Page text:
GOD, WORLDS & NEW CREATION
This piece is repetitive but I won't apologize for that. It might be more helpful this way.
We see a man leisurely passing by on a bicycle. What’s he doing? Well, obviously, he’s riding a bike. True, but that’s he doing? He’s going somewhere. True, but what’s he doing? He’s taking exercise. True, but what’s he doing? [He had cardiac bypass surgery 4 weeks earlier.] He’s following his doctor’s advice. True, but that’s he doing? [He has a wife and children who adore him and urge him to take gentle exercise.] He’s pleasing the family he loves and easing their concerns. These numerous related purposes are part of what he is physically doing.
By cycling he is carrying out a multi-faceted purpose and that purpose cannot be severed from his cycling.
As it’s laid out in the biblical witness the first thing we’ll think about is God as creator. Then we’ll think of him as redeemer (see Psalm 136 and Genesis 1 & 2 with 3:14-15 understood in light of Romans 16:20 and Revelation 12:1-5).
To allow us to reflect on it the notion of redemption must follow the notion of creation since without someone to redeem there can be no redemption.
Time-bound humans learn and know things in the process of time but God is beyond/outside of time and its limits. For him all things are “present”. Humans, of course, think of the past, present and future because that’s how they experience life; but God is already “in the future” [that is, our future].
All of this means what? It means God doesn’t “come to know” some things; he already knows all that is knowable and he knows it all at the same time. This in turn would have to mean that he knew when he created us that we would “fall” and that he would move to redeem us.
It’s the case that God is the Creator but unless the creation is understood on his terms and lived in within the parameters of his purpose, in a real sense it is no longer his “creation”.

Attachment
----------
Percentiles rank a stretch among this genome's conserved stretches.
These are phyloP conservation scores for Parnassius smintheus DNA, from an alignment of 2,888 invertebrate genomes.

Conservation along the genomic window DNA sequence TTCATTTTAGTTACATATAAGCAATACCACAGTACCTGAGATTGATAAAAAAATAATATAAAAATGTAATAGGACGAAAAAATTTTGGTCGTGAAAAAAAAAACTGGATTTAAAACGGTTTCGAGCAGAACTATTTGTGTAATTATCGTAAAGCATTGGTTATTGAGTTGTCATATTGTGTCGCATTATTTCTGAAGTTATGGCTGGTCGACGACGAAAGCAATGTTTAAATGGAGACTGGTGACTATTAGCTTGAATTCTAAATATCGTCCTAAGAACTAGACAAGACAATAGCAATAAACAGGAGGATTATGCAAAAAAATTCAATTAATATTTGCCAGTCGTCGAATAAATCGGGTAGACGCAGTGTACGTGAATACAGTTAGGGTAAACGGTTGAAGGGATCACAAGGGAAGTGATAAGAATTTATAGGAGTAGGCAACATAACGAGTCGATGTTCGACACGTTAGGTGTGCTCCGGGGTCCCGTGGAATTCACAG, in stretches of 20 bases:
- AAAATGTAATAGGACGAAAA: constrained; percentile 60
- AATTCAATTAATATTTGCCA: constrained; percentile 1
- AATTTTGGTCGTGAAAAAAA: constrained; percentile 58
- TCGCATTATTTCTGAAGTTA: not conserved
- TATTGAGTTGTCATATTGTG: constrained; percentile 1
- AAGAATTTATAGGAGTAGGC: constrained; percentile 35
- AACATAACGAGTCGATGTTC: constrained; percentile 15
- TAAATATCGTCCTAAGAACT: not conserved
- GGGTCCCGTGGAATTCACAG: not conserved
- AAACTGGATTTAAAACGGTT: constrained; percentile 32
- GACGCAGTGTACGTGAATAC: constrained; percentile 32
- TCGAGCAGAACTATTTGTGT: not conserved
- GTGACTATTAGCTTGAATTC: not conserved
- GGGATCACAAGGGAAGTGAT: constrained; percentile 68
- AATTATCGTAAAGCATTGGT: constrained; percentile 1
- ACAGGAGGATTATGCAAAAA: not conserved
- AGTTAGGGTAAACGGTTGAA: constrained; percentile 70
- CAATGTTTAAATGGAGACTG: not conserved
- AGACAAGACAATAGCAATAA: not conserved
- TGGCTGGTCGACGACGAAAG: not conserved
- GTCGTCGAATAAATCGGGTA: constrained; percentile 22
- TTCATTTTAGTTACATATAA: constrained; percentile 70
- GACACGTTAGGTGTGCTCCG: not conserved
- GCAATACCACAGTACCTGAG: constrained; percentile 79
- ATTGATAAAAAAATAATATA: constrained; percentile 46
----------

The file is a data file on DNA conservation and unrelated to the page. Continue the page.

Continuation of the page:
We’re not to think that God created without knowing why he was creating. We can’t have God saying to himself, “I think I’ll make something!” and having created a universe then wondering why he did it. He created to display his glory, he created to share his joy-filled fellowship in the trinity, and so forth. What he made and why he made it are two aspects of one creative act of God.
His purpose in making is part of the making.
God had Israel build a temple and he purposed it to be a house of prayer and when Israel responded in faithfulness to God the temple was just that. But Israel turned the temple into a place where shameful things occurred and the OT prophets tell us that God left it for it was no longer a home to him. Jesus said they had turned it into a den of thieves.
Understand that the temple building was the same building that God built but now as a result of the corruption of the prophets, priests, kings and general public it was something else. It was a place where thieves and idolaters gathered. Because what he had created for a glorious and blessed purpose was now a center of evil and misrepresented Him, God brought judgment on it. [The same is true of the land of promise and was/is true of the entire planet.]
The creation was to be the theater of God’s glory but corrupted humans turned it into a theater of their shame and wickedness. It was now a “world” constructed by the sinful minds and plans of humans.
[See 1 John 2:15-17; James 4:4 as illustrations of this use of “world”. From this point on when I mean the corrupt reality I’ll use “world” with inverted commas.]
Such a “world” is now God's world [creation] seen with different eyes and different hearts; it’s a corrupt and corrupting “world” that’s no longer sees God's world [creation] as God meant it to be seen—it’s now a different “world”.
But note: this "world" remains the world God created, with all its structures, authorities and forces and elements, including humans. We have corrupted ourselves and everything we come in contact with.
That different “world” is divided up into kingdoms and empires, some more powerful than others and some more oppressive than others. Wherever these kingdoms are located the people live under the dictation of the powerful. The general public live under the tyrants’ skies, drink from their water and are subject to their taxes, policies and such. Note how this is expressed in Daniel 2:37-38. These kingdoms are localized expressions of the one corrupt “world” with the satanic forces shaping them. They are corrupt “worlds” within the one corrupt and all-encompassing "world”.